ECONOMY: Hourly labour costs in Cyprus increase 2.8% to EUR 16.3

Average hourly labour costs in Cyprus rose 2.8% last year to reach Euros 16.3, almost half the EU level and slightly more than Greece.

In 2018, average hourly labour costs in the whole economy (excluding agriculture and public administration) were estimated to be Euros 27.4 in the EU, Euros 30.6 in the euro area, Euros 16.3 in Cyprus (2.8% increase since 2017) and Euros 16.1 in Greece (+3.7%).

According to Eurostat, the lowest hourly labour costs were recorded in Bulgaria (Euros 5.4), Romania (Euros 6.9), Lithuania (Euros 9.0), Hungary (Euros 9.2) and Latvia (Euros 9.3). The highest were in Denmark (Euros 43.5), Luxembourg (Euros 40.6), Belgium (Euros 39.7), Sweden (Euros 36.6), the Netherlands (Euros 35.9) and France (Euros 35.8).

Hourly labour costs in industry were Euros 27.4 in the EU and Euros 33.2 in the euro area. In services, they were Euros 27.0 and Euros 29.6, respectively.

In construction, hourly labour costs were Euros 25.0 in the EU and Euros 27.6 in the euro area. In the mainly non-business economy (excluding public administration), they were Euros 28.5 and Euros 30.8, respectively. Labour costs consist of wages and salaries and non-wage costs (e.g. employers social contributions).

The share of non-wage costs in total labour costs for the whole economy was 23.7% in the EU and 25.6% in the euro area. It ranged from 6.1% in Malta to 32.6% in France.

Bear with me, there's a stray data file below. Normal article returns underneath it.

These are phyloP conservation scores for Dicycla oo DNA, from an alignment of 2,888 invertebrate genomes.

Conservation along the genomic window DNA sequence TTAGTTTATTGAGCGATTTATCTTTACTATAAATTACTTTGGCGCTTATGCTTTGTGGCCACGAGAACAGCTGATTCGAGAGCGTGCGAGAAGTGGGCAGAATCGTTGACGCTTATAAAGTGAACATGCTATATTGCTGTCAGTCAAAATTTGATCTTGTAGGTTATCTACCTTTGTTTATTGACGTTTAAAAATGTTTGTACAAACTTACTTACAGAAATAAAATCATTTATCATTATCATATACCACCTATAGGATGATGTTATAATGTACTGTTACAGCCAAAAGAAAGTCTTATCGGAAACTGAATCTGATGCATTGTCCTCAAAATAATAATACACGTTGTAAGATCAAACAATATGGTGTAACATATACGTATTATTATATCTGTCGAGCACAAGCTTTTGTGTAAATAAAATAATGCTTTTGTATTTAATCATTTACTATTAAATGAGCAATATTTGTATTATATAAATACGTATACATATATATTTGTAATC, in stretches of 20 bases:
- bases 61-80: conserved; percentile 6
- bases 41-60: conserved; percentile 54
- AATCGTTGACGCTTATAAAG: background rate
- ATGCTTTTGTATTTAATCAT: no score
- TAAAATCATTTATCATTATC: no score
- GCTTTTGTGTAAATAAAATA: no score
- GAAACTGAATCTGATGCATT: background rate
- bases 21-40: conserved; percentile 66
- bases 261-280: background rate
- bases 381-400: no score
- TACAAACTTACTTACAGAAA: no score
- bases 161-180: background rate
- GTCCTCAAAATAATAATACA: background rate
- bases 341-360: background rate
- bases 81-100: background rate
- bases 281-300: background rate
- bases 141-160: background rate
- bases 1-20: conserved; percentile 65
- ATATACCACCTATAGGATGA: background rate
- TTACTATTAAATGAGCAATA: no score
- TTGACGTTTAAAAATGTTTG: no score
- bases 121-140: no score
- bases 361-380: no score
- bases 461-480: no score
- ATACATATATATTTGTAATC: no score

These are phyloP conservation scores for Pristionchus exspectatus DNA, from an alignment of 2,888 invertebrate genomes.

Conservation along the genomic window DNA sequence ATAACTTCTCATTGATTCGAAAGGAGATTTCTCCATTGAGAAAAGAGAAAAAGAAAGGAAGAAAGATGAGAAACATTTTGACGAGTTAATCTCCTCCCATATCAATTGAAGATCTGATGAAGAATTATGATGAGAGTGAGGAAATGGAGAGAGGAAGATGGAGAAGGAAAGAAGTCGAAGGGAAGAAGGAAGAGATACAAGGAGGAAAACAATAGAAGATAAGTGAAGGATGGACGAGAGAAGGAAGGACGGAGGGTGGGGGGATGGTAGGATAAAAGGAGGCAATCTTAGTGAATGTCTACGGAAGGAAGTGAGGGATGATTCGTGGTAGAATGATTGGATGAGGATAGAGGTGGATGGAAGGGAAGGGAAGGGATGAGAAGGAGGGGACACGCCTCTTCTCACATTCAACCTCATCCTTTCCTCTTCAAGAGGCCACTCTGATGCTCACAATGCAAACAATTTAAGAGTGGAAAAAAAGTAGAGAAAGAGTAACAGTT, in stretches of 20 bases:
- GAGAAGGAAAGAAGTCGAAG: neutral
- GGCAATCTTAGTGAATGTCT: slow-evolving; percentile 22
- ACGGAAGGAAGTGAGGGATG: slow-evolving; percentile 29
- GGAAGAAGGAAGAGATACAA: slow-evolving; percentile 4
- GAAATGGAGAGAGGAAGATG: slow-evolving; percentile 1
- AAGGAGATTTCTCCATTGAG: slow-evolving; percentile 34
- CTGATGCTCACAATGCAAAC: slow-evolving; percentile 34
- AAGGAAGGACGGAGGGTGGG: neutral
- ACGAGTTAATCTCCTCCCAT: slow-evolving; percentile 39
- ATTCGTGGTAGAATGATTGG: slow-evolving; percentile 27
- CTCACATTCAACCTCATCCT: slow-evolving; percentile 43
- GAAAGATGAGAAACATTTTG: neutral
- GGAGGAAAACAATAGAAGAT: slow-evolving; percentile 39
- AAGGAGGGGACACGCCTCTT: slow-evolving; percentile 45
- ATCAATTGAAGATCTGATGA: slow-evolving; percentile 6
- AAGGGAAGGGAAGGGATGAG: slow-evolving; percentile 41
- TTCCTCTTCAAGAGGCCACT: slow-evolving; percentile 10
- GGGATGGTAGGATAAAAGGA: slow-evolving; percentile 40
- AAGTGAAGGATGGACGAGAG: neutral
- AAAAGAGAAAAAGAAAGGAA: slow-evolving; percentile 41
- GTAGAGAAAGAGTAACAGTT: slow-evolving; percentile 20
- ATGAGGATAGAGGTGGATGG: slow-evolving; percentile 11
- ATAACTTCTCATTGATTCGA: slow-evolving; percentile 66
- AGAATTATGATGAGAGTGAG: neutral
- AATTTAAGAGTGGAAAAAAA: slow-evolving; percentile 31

In Cyprus, labour costs were Euros 14.4 in the business economy, Euros 13.3 in industry, Euros 14.3 in construction, Euros 14.6 in services and Euros 26.2 in the mainly non-business economy excluding the public administration. The non-wage part of the total reaches 17.3%.

In Greece, labour costs were Euros 16.1 in the business economy, Euros 16.5 in the industry, Euros 10.7 in construction, Euros 16.3 in the services and Euros 16.1 in the mainly non-business economy. The non-wage costs of the total wage reach 21.9%.

In 2018, compared with previous year, hourly labour costs in the whole economy rose by 2.7% in the EU and by 2.2% in the euro area. Within the euro area, the largest increases were recorded in Latvia (+12.9%), Lithuania (+10.4%), Estonia and Slovakia (both +6.8%).

Hourly labour costs increased least in Malta (+0.4%), Finland (+1.2%), Spain (+1.3%) and Portugal (+1.4%).

For Member States outside the euro area in 2018, the largest increases in hourly labour costs in the whole economy, expressed in national currency, were observed in Romania (+13.3%) and Hungary (+9.8%). They increased least in Denmark (+1.9%), Sweden (+2.3%) and the United Kingdom (+3.3%).

Source: The Financial Mirror